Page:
This blog was kindly contributed by Philip Cunliffe, Senior Lecturer in International Conflict at the University of Kent and author of the recent report ‘Saving Britain’s Universities: Academic Freedom, Democracy and Renewal’ published by Cieo.
Just as university recruitment looked as if it was beginning to settle, the Government’s U-turn on A-levels scrambled universities’ expectations and planning once again, compounding the annus horribilis for British universities that began with the Covid-19 pandemic. The sector as a whole now teeters on the precipice, with an exhausted and demoralised profession losing tens of thousands of its members as institutions lay off their precariously employed temporary teaching staff. Meanwhile, institutions struggle to plan for their teaching under conditions of stringent social distancing, with the Institute for Fiscal Studies having identified as many as 13 institutions at risk of going bust.
Despite the immediacy of these challenges, the truth is that ‘presentism’ has dominated university life and decision-making for many years now, as the sector has had constantly to react to policy shifts designed to foster competitive processes while securing the desired public outcomes of the government of the day. The trebling of fees, the lifting of caps on student recruitment, the launch of the Teaching Excellence Framework (TEF) are a few examples of these policies intended to induce market-style consumer choice and competition. If universities are to escape their default reactive posture – always flinching in anticipation of the next government initiative – then it is time to start thinking not only of immediate redress for the sector’s woes, but also to consider a longer term vision for Britain’s higher education sector.
This is what Lee Jones and I have tried to do in a new report recently published by the think tank Cieo: Saving Britain’s Universities: Academic Freedom, Democracy and Renewal. There is one proposal in particular that I would like to discuss in a little more detail here – namely, our proposal for four new ‘Free Universities’, one for each constituent part of the United Kingdom. As the name suggests, these Free Universities are inspired by the continental model, repurposed for the twenty-first century.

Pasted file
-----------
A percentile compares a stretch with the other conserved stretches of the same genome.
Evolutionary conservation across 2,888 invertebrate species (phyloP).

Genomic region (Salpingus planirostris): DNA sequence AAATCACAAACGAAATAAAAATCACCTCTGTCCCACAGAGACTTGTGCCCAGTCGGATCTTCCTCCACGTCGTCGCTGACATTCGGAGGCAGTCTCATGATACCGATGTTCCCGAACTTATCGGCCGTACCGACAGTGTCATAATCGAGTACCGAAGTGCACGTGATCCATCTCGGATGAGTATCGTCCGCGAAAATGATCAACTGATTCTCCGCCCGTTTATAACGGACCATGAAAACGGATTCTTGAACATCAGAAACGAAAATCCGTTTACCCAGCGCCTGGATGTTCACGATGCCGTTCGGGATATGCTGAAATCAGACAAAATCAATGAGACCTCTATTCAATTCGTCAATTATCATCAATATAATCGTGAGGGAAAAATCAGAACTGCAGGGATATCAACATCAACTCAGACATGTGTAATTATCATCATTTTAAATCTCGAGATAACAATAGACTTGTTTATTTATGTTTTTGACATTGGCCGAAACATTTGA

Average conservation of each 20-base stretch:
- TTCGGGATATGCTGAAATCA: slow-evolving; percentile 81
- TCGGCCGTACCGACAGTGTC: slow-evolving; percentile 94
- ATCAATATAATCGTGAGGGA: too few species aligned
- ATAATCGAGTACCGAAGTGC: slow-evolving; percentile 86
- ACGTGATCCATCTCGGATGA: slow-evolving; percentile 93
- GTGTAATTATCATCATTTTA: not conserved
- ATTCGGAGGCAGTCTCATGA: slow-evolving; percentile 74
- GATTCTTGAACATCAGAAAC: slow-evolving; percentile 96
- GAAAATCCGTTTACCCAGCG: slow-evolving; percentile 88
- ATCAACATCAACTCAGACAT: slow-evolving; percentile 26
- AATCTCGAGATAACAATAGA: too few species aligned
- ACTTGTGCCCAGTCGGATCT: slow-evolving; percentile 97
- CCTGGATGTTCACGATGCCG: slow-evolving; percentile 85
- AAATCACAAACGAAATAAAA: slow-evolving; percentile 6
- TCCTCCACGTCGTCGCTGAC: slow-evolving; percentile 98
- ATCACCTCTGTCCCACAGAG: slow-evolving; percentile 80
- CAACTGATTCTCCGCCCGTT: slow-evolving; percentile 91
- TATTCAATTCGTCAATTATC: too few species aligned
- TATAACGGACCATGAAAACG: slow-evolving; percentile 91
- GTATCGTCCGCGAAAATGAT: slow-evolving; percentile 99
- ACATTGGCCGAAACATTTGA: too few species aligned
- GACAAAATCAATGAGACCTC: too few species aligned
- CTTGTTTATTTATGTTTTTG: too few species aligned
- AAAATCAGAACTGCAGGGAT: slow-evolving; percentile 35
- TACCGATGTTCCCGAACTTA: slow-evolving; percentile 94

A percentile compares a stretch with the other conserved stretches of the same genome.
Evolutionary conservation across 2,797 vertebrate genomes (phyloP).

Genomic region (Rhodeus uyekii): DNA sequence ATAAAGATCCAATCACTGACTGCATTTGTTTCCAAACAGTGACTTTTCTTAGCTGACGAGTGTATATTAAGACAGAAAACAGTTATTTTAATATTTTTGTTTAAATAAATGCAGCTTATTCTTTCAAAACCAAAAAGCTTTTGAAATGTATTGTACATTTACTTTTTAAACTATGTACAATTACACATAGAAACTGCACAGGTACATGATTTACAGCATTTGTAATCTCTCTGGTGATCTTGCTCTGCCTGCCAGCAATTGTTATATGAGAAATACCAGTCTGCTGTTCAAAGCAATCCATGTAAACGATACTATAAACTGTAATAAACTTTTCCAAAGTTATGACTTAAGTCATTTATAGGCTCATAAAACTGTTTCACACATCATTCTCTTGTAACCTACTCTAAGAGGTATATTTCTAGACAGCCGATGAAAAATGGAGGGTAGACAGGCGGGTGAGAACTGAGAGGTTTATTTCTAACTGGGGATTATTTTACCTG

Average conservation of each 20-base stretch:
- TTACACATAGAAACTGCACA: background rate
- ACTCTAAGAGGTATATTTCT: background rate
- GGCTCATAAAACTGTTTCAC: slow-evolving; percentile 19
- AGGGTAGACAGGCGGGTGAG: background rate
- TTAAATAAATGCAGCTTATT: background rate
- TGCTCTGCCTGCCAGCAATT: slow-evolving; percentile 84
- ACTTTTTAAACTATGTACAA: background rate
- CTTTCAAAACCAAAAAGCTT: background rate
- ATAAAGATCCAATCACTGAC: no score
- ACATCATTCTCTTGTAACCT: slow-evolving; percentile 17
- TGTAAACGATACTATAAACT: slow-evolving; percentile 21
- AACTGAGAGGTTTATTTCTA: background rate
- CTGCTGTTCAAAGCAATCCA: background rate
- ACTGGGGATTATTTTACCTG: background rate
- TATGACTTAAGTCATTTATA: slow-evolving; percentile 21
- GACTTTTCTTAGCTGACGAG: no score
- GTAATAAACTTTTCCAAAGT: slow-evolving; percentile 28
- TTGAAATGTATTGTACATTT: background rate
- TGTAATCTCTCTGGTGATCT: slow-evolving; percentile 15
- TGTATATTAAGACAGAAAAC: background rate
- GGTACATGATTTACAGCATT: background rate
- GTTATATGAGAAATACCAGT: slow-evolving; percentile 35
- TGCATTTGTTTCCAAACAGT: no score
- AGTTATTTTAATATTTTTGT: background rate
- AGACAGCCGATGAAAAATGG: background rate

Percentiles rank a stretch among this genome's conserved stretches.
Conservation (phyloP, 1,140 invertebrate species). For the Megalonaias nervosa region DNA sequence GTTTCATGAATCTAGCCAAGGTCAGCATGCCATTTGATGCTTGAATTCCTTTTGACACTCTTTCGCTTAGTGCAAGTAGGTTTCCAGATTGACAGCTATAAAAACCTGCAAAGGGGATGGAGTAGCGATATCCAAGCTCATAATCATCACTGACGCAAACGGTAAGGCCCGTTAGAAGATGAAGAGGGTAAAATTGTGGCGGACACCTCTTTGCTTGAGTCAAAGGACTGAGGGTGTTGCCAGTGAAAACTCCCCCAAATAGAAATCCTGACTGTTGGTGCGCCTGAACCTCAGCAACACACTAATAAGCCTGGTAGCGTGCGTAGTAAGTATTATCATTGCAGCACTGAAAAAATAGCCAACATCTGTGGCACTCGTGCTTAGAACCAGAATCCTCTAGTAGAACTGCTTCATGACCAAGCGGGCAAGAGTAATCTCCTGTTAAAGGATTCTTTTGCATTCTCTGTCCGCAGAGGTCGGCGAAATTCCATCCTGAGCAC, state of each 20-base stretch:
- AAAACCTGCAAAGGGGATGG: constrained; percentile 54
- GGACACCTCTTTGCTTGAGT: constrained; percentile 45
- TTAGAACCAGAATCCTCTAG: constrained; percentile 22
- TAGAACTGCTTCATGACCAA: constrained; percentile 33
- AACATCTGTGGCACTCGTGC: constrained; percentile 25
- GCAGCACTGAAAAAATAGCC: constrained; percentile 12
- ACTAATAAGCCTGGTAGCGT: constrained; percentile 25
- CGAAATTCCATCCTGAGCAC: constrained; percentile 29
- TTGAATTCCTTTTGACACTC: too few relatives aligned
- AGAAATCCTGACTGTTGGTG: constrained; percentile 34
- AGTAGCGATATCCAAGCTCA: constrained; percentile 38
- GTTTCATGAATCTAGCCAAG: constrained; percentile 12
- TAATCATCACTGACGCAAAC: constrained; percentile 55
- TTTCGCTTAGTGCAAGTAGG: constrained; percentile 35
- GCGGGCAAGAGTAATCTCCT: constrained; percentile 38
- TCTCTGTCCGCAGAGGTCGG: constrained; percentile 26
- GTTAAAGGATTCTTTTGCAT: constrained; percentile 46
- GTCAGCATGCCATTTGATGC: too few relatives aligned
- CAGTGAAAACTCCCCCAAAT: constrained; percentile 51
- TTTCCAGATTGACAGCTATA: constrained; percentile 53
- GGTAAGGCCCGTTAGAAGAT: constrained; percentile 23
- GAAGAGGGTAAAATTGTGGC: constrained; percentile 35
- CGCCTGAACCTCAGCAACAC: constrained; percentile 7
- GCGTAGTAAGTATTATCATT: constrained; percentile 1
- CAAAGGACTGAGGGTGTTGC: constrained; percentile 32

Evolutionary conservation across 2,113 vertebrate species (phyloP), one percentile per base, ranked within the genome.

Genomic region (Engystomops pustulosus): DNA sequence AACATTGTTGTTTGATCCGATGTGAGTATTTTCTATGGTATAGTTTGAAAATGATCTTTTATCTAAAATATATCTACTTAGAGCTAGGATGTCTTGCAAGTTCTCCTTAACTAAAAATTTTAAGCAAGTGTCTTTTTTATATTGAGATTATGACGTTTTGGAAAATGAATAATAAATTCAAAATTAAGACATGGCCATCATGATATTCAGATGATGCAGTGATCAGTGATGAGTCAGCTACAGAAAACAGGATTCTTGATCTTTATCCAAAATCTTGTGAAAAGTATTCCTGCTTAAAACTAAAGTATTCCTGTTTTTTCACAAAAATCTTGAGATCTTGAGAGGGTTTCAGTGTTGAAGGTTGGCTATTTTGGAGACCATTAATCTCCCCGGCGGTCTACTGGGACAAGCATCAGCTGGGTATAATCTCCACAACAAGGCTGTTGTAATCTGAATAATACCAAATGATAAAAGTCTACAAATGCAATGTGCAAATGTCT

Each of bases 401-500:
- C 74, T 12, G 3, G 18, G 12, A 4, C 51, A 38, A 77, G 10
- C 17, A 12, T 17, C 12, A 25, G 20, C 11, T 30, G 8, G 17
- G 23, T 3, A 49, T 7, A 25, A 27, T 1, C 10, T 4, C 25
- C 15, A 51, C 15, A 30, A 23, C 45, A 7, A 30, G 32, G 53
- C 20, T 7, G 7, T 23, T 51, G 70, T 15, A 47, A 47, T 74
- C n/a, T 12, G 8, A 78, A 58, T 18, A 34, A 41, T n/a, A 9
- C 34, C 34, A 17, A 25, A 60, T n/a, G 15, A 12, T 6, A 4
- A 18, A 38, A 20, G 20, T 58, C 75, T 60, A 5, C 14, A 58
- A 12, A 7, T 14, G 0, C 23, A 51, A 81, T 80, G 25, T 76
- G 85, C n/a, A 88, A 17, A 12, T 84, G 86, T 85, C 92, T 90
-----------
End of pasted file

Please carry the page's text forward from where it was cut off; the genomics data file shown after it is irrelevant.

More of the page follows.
Although our report offers a range of policy prescriptions that we feel would improve the sector both in the short and medium-term, it is also true that institutions and professions take time to adapt – a problem that is compounded by the nature of universities that are, after all, supposed to be seats of learning rather than nimble market corporations. Being cognisant of this, in our report we sought to offer not only policy prescriptions but also to give concrete institutional form to this vision in the shape of these proposed Free Universities.
As the name suggests, these new institutions would be founded on the principle of extending the meaning of academic freedom to the greatest possible extent. Our Free Universities would be free for their students to attend, they would enshrine academic freedom in their modus operandi, they would be constitutionally autonomous from government, and they would be run along democratic lines, with senior executive positions to be decided by election from the academic body. Our proposals take inspiration from the Free Universities of the Low Countries, which were explicitly designed as institutions free from both church and state standing above communal divisions, as well as the Free University of Berlin, which was founded during the Cold War as a beacon of academic independence in a divided city and in stark contrast to the tightly controlled institutions of the Eastern bloc.
As the UK grapples with the legacy of 30 years of failed neoliberal social and economic policies while simultaneously struggling to emerge from the European Union, it is clear that Britain is divided in all sorts of new and complex ways. Enormous levels of regional and economic inequality are layered over with class divides, new forms of identity politics and communalism both within and across the devolved nations of the union. It is in this context that universities have taken a battering to their public reputation, as they have become increasingly associated in the public eye with control and regulation of intellectual life and acceptable opinion, as well as having compromised their cherished ideal of neutrality when many university leaders actively campaigned against Brexit. It is in this context that we need a new type of free university for a new century, which will help to renew universities’ compact with the public by enshrining a commitment to intellectual freedom rather than control. These new universities will in turn help to spearhead sectoral and professional renewal by acting as beacons of all-round academic excellence without the need to rely on the intensely micro-managed processes of the faux market, as embodied in league tables and Research Excellence Framework (REF), Teaching Excellence Framework (TEF) and Knowledge Exchange Framework-style exercises.
‘Given this Government’s commitment to enhanced public spending, scientific and technological renewal as well as the opportunity afforded by historically low interest rates, launching a publicly funded new-style free university would help to fold higher education into a vision of renewal not only for each of the devolved nations but also for the union as a whole. In this way, the universities could refurbish their public role by placing themselves at the core of the cultural and intellectual renewal of public life as we emerge from the European Union.